Advertising

Reconstruction technology reveals the face of 17th century Scottish soldier

UK News | Published:

Archaeologists have been working on bones unearthed near Durham Cathedral and found they were from Scottish prisoners of war.

The face of a 17th century Scottish soldier, reconstructed from his skull using sophisticated technology (Face Lab LJMU/PA)

The face of a 17th century Scottish prisoner of war who died after being captured by Cromwell’s troops has been revealed using the latest digital technology.

The soldier was among 3,000 marched south in 1650 following the short but bloody Battle of Dunbar to the then-abandoned Durham Cathedral.

In 2013, between 17 and 28 skeletons were found in a mass grave close to the cathedral and Durham University experts carried out extensive research on the remains to identify who they were.

Sophisticated software was used to reconstruct the face from his skull. (Face Lab LJMU/PA)
Sophisticated software was used to reconstruct the face from his skull (Face Lab LJMU/PA)

They took parts of the skull of one of the soldiers, a man aged 18-25 known as Skeleton 22, carefully rebuilt them and then made a scan to work from to rebuild his face.

What emerged on screen was a wide-mouthed man with a strong nose and he has been depicted wearing a blue bonnet and the brown jacket typical of a Scottish solider of the time.

Experts at Durham University pieced together Soldier 22's skull (Durham University and Face Lab LJMU/PA)
Experts at Durham University pieced together Soldier 22’s skull (Durham University and Face Lab LJMU/PA)

Professor Caroline Wilkinson, of Face Lab, said: “Our collaboration with Durham University enabled us to draw on scans and data to create the most accurate and lifelike image possible to enable a true glimpse into the past of this Scottish soldier and how his life had been lived.”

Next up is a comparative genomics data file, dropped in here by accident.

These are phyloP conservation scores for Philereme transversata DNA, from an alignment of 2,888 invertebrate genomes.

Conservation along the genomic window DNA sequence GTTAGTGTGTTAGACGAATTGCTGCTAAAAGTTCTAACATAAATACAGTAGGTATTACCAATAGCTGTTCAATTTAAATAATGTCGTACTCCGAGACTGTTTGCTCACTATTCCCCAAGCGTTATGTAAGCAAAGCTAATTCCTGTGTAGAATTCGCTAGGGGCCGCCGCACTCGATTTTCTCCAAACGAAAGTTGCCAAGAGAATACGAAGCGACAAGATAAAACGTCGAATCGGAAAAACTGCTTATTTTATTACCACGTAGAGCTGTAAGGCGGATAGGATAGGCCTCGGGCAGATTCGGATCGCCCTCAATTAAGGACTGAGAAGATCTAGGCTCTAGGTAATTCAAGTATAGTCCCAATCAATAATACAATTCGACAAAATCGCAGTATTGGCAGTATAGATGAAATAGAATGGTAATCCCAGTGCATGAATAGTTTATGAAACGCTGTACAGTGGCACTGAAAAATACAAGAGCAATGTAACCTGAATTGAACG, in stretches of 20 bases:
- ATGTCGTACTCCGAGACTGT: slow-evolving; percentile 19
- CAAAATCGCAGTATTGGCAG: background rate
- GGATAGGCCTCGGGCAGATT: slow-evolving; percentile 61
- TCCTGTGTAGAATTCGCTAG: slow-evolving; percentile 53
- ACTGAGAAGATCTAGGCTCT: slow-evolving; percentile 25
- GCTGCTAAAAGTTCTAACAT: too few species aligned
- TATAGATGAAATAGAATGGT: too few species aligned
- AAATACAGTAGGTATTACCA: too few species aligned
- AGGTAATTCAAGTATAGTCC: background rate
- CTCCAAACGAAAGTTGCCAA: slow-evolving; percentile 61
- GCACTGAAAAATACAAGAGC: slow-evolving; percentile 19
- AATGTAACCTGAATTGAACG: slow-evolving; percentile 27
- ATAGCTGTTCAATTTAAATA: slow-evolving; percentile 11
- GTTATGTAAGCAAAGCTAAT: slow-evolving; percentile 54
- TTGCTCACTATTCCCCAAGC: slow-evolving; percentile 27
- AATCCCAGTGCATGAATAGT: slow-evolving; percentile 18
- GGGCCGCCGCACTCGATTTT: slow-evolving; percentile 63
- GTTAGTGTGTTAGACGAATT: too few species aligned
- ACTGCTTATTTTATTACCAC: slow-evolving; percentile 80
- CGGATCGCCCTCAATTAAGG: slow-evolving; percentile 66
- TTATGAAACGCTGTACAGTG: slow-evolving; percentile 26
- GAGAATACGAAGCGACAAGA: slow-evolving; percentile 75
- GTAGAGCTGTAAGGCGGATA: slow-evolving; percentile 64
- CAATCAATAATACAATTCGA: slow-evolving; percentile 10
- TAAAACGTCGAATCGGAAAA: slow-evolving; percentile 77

Advertising

Bone testing has revealed Skeleton 22 had suffered periods of poor nutrition while growing up in south-west Scotland.

Durham Cathedral was empty at the time and was used as a prison for the Scottish captives (Anna Gowthorpe/PA)
Durham Cathedral was empty at the time and was used as a prison for the Scottish captives (Anna Gowthorpe/PA)

Some of those who survived were transported to the US and Barbados, while others were set to work in mines.

Once the studies have been completed in 2018, the remains of all the skeletons will be buried in a local churchyard.

Advertising

After Oliver Cromwell’s unexpected victory over Scottish forces who supported Charles II, around 6,000 were captured, with 1,000 of the sickest being freed.

A further 1,000 of the hungry, defeated soldiers died on the gruelling march south, while many escaped and some were shot for refusing to walk further.

Face Lab has already reconstructed historical figures including Robert the Bruce, Richard III and St Nicholas.

Sorry, we are not accepting comments on this article.

Advertising

Top stories

Advertising

More from Shropshire Star

UK & International News